US Health Department Plans to Spend on Local Media PSAs

An NAB-sponsored coronavirus PSA (Image credit: NAB)

WASHINGTON—The U.S. Department of Health and Human Services (HHS) has provided some details on its plans to purchase public service announcements on local broadcast media stations regarding public health as it relates to the coronavirus pandemic.

This comes in a letter from HHS to Sen. Joe Manchin (D-W. Va.), who was part of a bipartisan group—including senators Steve Daines (R-Mont.), John Barrasso (R-Wyo.), Gary Peters (D-Mich.), Thom Tillis (R-N.C.) and Chuck Schumer (D-N.Y.)—that reached out in April to stress the importance of utilizing and supporting local media during COVID-19.

“Our radio and television broadcasters and rural newspapers provide local and national news, emergency alerts, educational programs and more to all corners of the United States. In many rural areas, broadcast stations are the predominant or only form of local information,” the senators wrote. “We encourage the Office of Management and Budget to work with federal agencies throughout the government to increase advertising in local newspapers and on broadcast stations in order to help ensure they are able to continue to operate throughout the COVID-19 pandemic.”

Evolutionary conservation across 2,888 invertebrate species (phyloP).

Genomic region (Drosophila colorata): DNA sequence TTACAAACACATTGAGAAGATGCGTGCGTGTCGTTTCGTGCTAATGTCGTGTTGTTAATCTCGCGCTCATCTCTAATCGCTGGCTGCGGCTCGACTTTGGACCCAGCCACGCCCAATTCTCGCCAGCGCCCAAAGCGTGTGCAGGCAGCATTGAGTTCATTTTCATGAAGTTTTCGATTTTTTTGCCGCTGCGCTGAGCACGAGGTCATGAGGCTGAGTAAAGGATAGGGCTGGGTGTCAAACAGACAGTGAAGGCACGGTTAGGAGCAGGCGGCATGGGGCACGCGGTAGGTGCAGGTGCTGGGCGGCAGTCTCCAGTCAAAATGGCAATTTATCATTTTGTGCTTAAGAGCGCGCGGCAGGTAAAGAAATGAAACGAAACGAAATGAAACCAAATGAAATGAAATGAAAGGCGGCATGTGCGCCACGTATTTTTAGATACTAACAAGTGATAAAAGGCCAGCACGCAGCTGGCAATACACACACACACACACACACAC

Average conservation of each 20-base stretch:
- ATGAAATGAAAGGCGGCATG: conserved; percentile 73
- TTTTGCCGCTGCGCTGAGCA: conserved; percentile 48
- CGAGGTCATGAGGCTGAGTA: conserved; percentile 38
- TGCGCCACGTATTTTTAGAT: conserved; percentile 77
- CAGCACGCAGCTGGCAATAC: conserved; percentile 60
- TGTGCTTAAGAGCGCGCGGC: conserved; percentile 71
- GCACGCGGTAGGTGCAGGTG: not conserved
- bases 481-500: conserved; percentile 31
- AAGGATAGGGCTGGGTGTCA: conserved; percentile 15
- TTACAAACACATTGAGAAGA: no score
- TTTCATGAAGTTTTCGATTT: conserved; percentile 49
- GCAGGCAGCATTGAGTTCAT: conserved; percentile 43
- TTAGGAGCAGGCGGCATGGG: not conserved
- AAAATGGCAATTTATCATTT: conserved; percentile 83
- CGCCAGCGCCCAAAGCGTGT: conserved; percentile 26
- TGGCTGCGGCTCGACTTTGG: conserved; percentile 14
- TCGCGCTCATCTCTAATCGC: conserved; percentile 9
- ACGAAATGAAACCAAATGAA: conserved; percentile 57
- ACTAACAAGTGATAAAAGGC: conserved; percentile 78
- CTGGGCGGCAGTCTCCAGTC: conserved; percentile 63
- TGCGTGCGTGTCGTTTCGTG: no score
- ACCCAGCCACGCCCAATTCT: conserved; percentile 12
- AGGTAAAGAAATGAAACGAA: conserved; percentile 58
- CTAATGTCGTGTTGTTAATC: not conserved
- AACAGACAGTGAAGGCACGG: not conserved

According to HHS’s response, the department is building a large campaign of purchased PSAs that will provide information as the virus evolves and the country attempts to safely reopen. The department says it intends to buy ads on both local TV and radio stations for a flat fee, not a commission.

HHS says that the administration has worked with private-sector and nonprofit partners to get public health messages out on airwaves, including providing free content to local media outlets, but it agrees that more must be done. The letter reads, “[w]e agree that local media institutions—the key sources of public health information for small- and mid-sized markets—are vital conduits for disseminating the information Americans need right now.”

A number of organizations, including NAB, have also been pushing for federal ad spending to support local broadcasters. NAB, in response to the HHS letter, said that it intends to stay in close contact with HHS and provide more detail to local broadcasters about the advertising initiative as they become available.

The full letter from HHS is available online (opens in new tab)